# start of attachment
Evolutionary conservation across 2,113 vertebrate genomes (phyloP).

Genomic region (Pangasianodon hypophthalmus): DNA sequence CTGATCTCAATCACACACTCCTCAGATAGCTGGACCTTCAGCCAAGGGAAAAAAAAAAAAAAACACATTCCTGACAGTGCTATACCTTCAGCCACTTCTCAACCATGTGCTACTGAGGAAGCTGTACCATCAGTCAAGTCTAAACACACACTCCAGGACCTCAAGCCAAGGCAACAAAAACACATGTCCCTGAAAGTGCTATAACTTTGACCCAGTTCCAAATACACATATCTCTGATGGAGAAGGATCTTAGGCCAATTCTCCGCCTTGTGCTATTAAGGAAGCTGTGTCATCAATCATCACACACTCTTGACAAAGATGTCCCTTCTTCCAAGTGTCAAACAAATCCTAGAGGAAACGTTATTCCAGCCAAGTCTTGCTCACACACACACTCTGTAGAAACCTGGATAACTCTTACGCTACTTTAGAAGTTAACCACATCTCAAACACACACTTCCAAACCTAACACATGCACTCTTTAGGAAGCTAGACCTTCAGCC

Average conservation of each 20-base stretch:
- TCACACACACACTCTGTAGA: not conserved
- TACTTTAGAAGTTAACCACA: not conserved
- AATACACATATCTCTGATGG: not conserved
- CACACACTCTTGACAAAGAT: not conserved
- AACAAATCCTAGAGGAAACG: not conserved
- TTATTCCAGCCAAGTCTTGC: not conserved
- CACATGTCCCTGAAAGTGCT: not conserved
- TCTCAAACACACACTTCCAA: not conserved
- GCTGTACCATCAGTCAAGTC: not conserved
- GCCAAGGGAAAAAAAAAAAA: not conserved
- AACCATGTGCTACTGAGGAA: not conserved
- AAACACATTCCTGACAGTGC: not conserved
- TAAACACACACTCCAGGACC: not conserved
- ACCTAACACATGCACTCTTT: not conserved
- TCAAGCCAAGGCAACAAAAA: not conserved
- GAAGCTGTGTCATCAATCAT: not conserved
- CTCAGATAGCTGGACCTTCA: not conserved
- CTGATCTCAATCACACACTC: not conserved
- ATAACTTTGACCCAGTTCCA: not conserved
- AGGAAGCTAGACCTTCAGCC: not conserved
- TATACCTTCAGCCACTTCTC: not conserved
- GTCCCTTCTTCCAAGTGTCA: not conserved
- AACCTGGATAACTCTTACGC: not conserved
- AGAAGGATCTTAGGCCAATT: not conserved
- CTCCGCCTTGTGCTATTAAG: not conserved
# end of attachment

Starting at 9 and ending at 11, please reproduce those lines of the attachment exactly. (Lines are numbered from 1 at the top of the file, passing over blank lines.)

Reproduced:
- TTATTCCAGCCAAGTCTTGC: not conserved
- CACATGTCCCTGAAAGTGCT: not conserved
- TCTCAAACACACACTTCCAA: not conserved